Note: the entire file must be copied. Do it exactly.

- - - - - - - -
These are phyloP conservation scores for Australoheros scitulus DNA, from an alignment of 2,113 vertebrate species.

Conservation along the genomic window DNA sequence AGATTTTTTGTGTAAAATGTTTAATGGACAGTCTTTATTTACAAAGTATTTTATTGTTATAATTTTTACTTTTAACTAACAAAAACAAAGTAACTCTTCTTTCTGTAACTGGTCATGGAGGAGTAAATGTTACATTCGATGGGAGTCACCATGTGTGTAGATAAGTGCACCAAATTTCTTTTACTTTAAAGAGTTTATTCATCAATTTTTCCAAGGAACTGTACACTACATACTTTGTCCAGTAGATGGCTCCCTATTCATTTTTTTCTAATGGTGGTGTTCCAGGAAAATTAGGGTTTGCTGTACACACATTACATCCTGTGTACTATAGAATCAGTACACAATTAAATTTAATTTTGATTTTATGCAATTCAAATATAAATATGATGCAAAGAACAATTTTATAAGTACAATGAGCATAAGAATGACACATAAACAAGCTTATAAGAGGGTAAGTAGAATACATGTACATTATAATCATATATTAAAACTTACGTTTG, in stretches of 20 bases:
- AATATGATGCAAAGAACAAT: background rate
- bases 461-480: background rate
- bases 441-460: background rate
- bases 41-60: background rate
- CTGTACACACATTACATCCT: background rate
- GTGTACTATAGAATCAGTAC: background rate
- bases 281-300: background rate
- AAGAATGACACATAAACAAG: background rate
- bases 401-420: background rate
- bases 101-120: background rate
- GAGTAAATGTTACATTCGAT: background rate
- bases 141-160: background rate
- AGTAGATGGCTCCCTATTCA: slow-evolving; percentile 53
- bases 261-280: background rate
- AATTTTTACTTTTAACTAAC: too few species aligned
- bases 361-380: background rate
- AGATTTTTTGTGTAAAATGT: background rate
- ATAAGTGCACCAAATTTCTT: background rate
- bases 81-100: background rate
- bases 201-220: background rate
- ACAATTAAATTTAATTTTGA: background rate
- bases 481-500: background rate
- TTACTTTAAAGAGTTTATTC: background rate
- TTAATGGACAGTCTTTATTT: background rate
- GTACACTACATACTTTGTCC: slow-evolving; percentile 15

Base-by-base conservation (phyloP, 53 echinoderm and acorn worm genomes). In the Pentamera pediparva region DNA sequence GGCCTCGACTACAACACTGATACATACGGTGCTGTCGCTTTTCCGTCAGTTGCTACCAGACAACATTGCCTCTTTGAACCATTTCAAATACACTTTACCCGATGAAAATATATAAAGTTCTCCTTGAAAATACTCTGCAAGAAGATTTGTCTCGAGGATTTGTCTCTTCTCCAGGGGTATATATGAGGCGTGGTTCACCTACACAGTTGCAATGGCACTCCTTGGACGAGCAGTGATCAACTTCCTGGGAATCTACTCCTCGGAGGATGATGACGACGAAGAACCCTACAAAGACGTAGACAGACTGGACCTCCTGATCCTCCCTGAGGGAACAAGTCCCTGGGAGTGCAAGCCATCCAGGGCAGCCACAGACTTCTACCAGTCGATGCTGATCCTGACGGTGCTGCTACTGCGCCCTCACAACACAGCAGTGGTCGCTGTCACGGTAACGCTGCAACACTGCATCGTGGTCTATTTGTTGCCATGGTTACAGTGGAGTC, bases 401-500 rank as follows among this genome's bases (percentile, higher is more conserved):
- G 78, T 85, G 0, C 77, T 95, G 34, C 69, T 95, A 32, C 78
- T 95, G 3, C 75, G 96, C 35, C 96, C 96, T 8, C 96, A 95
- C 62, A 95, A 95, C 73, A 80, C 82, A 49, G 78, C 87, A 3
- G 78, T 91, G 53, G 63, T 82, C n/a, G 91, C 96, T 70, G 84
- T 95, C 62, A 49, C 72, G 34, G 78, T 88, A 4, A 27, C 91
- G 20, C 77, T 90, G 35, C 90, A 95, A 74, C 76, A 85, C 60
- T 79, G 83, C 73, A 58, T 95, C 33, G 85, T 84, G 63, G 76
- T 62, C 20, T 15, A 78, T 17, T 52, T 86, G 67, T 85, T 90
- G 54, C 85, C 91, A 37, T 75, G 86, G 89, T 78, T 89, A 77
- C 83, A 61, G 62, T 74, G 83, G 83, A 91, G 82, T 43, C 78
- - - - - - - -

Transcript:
These are phyloP conservation scores for Australoheros scitulus DNA, from an alignment of 2,113 vertebrate species.

Conservation along the genomic window DNA sequence AGATTTTTTGTGTAAAATGTTTAATGGACAGTCTTTATTTACAAAGTATTTTATTGTTATAATTTTTACTTTTAACTAACAAAAACAAAGTAACTCTTCTTTCTGTAACTGGTCATGGAGGAGTAAATGTTACATTCGATGGGAGTCACCATGTGTGTAGATAAGTGCACCAAATTTCTTTTACTTTAAAGAGTTTATTCATCAATTTTTCCAAGGAACTGTACACTACATACTTTGTCCAGTAGATGGCTCCCTATTCATTTTTTTCTAATGGTGGTGTTCCAGGAAAATTAGGGTTTGCTGTACACACATTACATCCTGTGTACTATAGAATCAGTACACAATTAAATTTAATTTTGATTTTATGCAATTCAAATATAAATATGATGCAAAGAACAATTTTATAAGTACAATGAGCATAAGAATGACACATAAACAAGCTTATAAGAGGGTAAGTAGAATACATGTACATTATAATCATATATTAAAACTTACGTTTG, in stretches of 20 bases:
- AATATGATGCAAAGAACAAT: background rate
- bases 461-480: background rate
- bases 441-460: background rate
- bases 41-60: background rate
- CTGTACACACATTACATCCT: background rate
- GTGTACTATAGAATCAGTAC: background rate
- bases 281-300: background rate
- AAGAATGACACATAAACAAG: background rate
- bases 401-420: background rate
- bases 101-120: background rate
- GAGTAAATGTTACATTCGAT: background rate
- bases 141-160: background rate
- AGTAGATGGCTCCCTATTCA: slow-evolving; percentile 53
- bases 261-280: background rate
- AATTTTTACTTTTAACTAAC: too few species aligned
- bases 361-380: background rate
- AGATTTTTTGTGTAAAATGT: background rate
- ATAAGTGCACCAAATTTCTT: background rate
- bases 81-100: background rate
- bases 201-220: background rate
- ACAATTAAATTTAATTTTGA: background rate
- bases 481-500: background rate
- TTACTTTAAAGAGTTTATTC: background rate
- TTAATGGACAGTCTTTATTT: background rate
- GTACACTACATACTTTGTCC: slow-evolving; percentile 15

Base-by-base conservation (phyloP, 53 echinoderm and acorn worm genomes). In the Pentamera pediparva region DNA sequence GGCCTCGACTACAACACTGATACATACGGTGCTGTCGCTTTTCCGTCAGTTGCTACCAGACAACATTGCCTCTTTGAACCATTTCAAATACACTTTACCCGATGAAAATATATAAAGTTCTCCTTGAAAATACTCTGCAAGAAGATTTGTCTCGAGGATTTGTCTCTTCTCCAGGGGTATATATGAGGCGTGGTTCACCTACACAGTTGCAATGGCACTCCTTGGACGAGCAGTGATCAACTTCCTGGGAATCTACTCCTCGGAGGATGATGACGACGAAGAACCCTACAAAGACGTAGACAGACTGGACCTCCTGATCCTCCCTGAGGGAACAAGTCCCTGGGAGTGCAAGCCATCCAGGGCAGCCACAGACTTCTACCAGTCGATGCTGATCCTGACGGTGCTGCTACTGCGCCCTCACAACACAGCAGTGGTCGCTGTCACGGTAACGCTGCAACACTGCATCGTGGTCTATTTGTTGCCATGGTTACAGTGGAGTC, bases 401-500 rank as follows among this genome's bases (percentile, higher is more conserved):
- G 78, T 85, G 0, C 77, T 95, G 34, C 69, T 95, A 32, C 78
- T 95, G 3, C 75, G 96, C 35, C 96, C 96, T 8, C 96, A 95
- C 62, A 95, A 95, C 73, A 80, C 82, A 49, G 78, C 87, A 3
- G 78, T 91, G 53, G 63, T 82, C n/a, G 91, C 96, T 70, G 84
- T 95, C 62, A 49, C 72, G 34, G 78, T 88, A 4, A 27, C 91
- G 20, C 77, T 90, G 35, C 90, A 95, A 74, C 76, A 85, C 60
- T 79, G 83, C 73, A 58, T 95, C 33, G 85, T 84, G 63, G 76
- T 62, C 20, T 15, A 78, T 17, T 52, T 86, G 67, T 85, T 90
- G 54, C 85, C 91, A 37, T 75, G 86, G 89, T 78, T 89, A 77
- C 83, A 61, G 62, T 74, G 83, G 83, A 91, G 82, T 43, C 78